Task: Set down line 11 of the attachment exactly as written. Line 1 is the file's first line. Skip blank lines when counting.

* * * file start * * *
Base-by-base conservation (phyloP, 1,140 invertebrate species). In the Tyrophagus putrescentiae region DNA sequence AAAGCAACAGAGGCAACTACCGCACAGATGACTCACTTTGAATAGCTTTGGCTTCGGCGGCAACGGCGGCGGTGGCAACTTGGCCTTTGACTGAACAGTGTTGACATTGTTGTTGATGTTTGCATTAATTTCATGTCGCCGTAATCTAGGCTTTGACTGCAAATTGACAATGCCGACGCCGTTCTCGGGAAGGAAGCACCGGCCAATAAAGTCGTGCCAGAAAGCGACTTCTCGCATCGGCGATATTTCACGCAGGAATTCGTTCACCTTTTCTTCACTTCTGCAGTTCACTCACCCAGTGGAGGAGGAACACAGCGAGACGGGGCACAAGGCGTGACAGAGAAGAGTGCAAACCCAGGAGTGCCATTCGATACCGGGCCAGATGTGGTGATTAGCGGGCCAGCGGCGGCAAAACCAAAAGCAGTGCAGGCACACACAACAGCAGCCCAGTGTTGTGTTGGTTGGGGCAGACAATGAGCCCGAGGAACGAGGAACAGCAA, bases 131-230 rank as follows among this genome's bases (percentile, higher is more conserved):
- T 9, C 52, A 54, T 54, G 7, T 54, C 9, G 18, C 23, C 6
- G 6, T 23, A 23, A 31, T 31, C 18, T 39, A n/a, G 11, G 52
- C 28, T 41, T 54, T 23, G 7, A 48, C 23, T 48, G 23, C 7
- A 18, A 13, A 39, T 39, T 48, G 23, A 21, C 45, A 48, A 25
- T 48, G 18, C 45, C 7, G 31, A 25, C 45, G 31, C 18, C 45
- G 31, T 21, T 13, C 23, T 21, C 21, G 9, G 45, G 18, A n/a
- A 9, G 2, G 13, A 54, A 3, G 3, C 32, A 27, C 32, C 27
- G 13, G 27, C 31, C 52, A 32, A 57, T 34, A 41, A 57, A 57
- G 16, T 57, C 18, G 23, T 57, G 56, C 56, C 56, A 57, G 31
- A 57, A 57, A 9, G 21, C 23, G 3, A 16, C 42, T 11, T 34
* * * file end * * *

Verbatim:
- A 57, A 57, A 9, G 21, C 23, G 3, A 16, C 42, T 11, T 34